Naomi Ragen

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Naomi Ragen

Naomi Ragen (born July 10, 1949) is an American-Israeli Orthodox Jewish author, playwright and women’s rights activist. Ragen lives in Jerusalem and writes in English. A recurring theme in her fictional works is injustice against women in the Haredi Jewish community.

Ragen has been sued in Israel for plagiarism three times, resulting in two judgements against her.[1][2][3] Ragen maintained that she was being persecuted for her criticism of Haredi Judaism.[4]


Naomi Ragen (née Terlinsky) was born in New York City. She received an Orthodox Jewish education before completing a bachelor's degree in literature at Brooklyn College. In 1971, she moved to Israel with her husband. In 1978, she received a master’s degree in literature from the Hebrew University of Jerusalem. She has four children and lives in Jerusalem.

Literary career[edit]

Ragen’s first three novels describe the lives of Haredi Jewish women in Israel and the United States, dealing with themes that had not previously been addressed in that society's literature: wife-abuse (Jephte’s Daughter: 1989), adultery (Sotah: 1992) and rape (The Sacrifice of Tamar: 1995). Reaction to these novels in the Orthodox and Haredi communities was mixed. Some hailed her as a pioneer for exposing problems which the communities had pretended did not exist, while others criticized her for "hanging out the dirty laundry" for all to see and for obsessively seeking to portray Haredi life negatively.

Her next novel (The Ghost of Hannah Mendes: 1998) is the story of a Sephardic family brought back from assimilation by the spirit of their ancestor Gracia Mendes, a 16th-century Portuguese crypto-Jew.

Chains Around the Grass (2002) is a semi-autobiographical novel dealing with the failure of the American dream.

In The Covenant (2004) Ragen deals with an ordinary family confronted with Islamic terrorism.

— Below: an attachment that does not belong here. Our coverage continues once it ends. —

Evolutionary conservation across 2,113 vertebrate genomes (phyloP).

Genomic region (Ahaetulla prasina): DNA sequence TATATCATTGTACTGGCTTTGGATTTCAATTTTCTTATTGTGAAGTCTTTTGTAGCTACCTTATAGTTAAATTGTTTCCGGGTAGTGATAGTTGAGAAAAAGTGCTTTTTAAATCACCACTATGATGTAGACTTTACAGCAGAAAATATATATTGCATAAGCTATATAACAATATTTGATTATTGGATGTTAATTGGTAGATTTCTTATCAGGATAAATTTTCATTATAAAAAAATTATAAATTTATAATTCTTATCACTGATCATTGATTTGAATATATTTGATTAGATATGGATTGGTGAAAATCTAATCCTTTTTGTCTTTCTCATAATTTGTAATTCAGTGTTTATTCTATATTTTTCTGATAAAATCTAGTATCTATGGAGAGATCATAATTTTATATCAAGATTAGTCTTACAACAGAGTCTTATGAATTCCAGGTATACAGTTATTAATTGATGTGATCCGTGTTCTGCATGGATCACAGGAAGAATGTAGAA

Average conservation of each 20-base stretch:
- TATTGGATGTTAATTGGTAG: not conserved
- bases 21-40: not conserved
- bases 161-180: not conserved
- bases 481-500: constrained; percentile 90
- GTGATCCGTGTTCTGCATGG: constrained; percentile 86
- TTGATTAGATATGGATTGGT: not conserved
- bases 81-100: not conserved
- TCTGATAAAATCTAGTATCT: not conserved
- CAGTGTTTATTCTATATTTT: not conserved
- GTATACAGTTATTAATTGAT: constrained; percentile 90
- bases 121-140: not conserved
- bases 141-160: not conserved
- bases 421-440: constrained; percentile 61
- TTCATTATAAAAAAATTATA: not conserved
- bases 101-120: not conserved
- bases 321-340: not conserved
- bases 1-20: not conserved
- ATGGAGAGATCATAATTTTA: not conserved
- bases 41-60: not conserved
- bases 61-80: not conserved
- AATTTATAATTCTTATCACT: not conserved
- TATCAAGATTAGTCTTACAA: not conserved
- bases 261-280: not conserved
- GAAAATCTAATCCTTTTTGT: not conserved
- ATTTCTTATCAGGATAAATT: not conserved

The Saturday Wife (2007), the story of a rabbi's wayward wife, is loosely based on Flaubert’s Madame Bovary, and is a satire of modern Jewish Orthodoxy.

The Tenth Song (2010) is the story of a family whose life is shattered when a false accusation of terrorism is made against the father.[5]

The Sisters Weiss (2013) is a novel about two sisters born into an Orthodox family in 1950s Brooklyn.

The Devil in Jerusalem (2015) is a mystery featuring Detective Bina Tzedek.


Women’s Minyan (2001) is a play about a Haredi woman fleeing from her adulterous and abusive husband. She finds that he has manipulated the rabbinical courts to deprive her of the right to see or speak to her twelve children. The story is based on a true incident.[6] Women’s Minyan ran for six years in Habima (Israel's National Theatre) and has been staged in the United States, Canada and Argentina.


Ragen is also a columnist for The Jerusalem Post.


In 2007, Michal Tal, an American-Israeli writer, claimed that lines and sentences contained in Tal's novel The Lion and the Cross were plagiarized in Naomi Ragen′s novel The Ghost of Hannah Mendes.[7] Tal died mid-trial, before a verdict was reached. The court set aside the unfinished trial with a provision that it could be reopened by Tal's descendants if they so desired in future. Ragen successfully brought Tal's children to the Supreme Court,[8] to require that they agree in writing that the case was "without basis".

On 11 December 2011, the Jerusalem District Court in a 92-page opinion by Judge Yosef Shapira upheld Sarah Shapiro′s plagiarism claim, ruling that Ragen′s "plagiarism was tantamount to a premeditated act;" that Ragen had knowingly copied from Shapiro's work in her novel Sotah, which shows “a resemblance in the subjects and motifs, resemblances in language and terminology, similarity and resemblance in dialogue, at times word for word, and cumulative violations."[4] Shapiro had asked for NIS 1 million in damages. The court gave the parties a month to negotiate compensation, and indicated it would decide at a later date re. copyright infringement.[9]

On 27 March 2012, Ragen and Shapiro reached a settlement. Ragen was ordered to pay Shapiro 233,000 NIS (over $62,500) for copyright infringement. [10]

In June 2012, Ragen appealed the District Court's decision in the Supreme Court, claiming that it set a precedent that would deny Israeli writers freedom of expression.[11]

On 6 November 2013, the Israeli Supreme Court accepted a compromise settlement between Ragen and Shapiro which did not overturn the original verdict of the District Court's decision, but which sought nonetheless a "softening" of the financial aspect of the settlement. Shapiro was asked by the Supreme Court, "for the sake of peace and good feeling between the parties" to donate her personal winnings to one or two charities of her choice, as the condition for Naomi Ragen's dropping of the Supreme Court appeal.Ragen is still subject to an injunction against reprinting her book Sotah without removing all plagiarized text, a total of 25 phases.[12] As requested by the Supreme Court, Shapiro donated the 97,000 shekels awarded her for personal damages, not including Ragen's payment of Shapiro's legal costs, to Yad Eliezer and Yad Sarah, two charity organizations.[13]


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